Todd Barry's comedy is a refreshing change of pace
At the Biltmore Cabaret on Monday, September 23. No remaining performances
Todd Barry just makes me laugh. Every single time. He did it again Monday without any material whatsoever. That’s how good he is.
Barry’s Crowd Work is not only a great name for a show; he literally just riffed and talked to the crowd for 100 minutes. In a profession where Louis C.K. sets the standard by performing a new hour every year, Barry is killing with a different show each night.
That may not be sustainable over a career—the breezy nature of it might grow weary over time—but for now it’s a refreshing change of pace. The biggest danger is that the 25-year vet might influence a generation of younger comics to throw out their written jokes in favour of a back-and-forth with the audience. Barry makes it look easy, but if you’ve seen enough comedy you’ll know it isn’t. Kids, don’t try this on-stage.
A few times during the show, Barry, in typical fake bravado, told us we were experiencing a master class in comedy. We laughed because the suggestion was ridiculous, but it was kind of true—at least as far as spritzing went. He taught us that a simple look can be a punchline; that listening and being interested lead to the best interactions; that working with the person, rather than against, makes you both look good; and that both reticent participants and annoying wannabe comedians can make for sizzling repartee.
When faced with someone unsuccessfully trying to match wits with him, Barry let him know not to bother trying: “I do all the work,” he told one sap trying to get laughs with unfunny responses. Other comics might lay waste to the guy or shut him down completely, but Barry gets his jabs in more playfully as he quickly and quietly engages the patron until it’s time to move on.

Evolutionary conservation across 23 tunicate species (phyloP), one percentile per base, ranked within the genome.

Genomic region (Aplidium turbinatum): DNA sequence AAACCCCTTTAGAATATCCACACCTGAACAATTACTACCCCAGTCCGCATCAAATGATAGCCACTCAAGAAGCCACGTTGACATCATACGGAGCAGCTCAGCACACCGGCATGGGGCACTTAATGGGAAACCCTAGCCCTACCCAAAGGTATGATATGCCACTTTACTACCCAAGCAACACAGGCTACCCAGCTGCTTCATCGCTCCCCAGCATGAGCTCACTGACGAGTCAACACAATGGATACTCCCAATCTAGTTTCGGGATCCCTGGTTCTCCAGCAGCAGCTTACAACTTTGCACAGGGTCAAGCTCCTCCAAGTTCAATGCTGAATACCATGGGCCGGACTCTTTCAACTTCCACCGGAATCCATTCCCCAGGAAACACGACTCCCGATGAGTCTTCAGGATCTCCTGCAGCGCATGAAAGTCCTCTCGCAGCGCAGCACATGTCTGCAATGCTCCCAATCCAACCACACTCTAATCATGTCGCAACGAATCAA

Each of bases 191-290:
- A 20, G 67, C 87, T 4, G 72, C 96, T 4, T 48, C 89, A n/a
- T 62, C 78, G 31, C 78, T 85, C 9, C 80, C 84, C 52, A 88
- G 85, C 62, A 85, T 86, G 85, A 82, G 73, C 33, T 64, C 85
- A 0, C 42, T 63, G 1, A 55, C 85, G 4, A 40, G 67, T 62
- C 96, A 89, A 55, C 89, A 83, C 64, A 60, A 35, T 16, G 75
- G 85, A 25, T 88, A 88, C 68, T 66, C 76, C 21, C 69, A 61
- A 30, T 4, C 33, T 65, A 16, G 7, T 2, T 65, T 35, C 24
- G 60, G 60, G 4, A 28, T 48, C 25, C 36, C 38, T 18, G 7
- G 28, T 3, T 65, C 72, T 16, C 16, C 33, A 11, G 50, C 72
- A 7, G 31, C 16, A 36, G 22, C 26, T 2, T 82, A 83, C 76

There was a short lull in the set—not every conversation leads to instant rapport—so it would have been nice to see some more riffing like he did off the top rather than an immediate hunt for a new person to converse with. When a woman up front said she was a business analyst, he knew it would be difficult to spin that dreary profession into comedy gold. “Ooh, that’s gonna be rough,” he said. Not for her; for himself. How do you make that funny? But his approach allows him to acknowledge the challenge and comment on it as he goes along. He let us know he was in charge after the exchange went nowhere: “I’ll turn it around; I always do.”
And of course he did. Not that it ever got out of hand. The master kept us engaged and held control throughout. The guy is like an audience whisperer, speaking softly to keep us at bay and attentive.
“I think I’ve proved my point,” he said near the end. “I’m amazing at crowd work.” Sure enough, he was given a standing ovation and brought out for an encore. All without prepared jokes. Yep, pretty amazing indeed.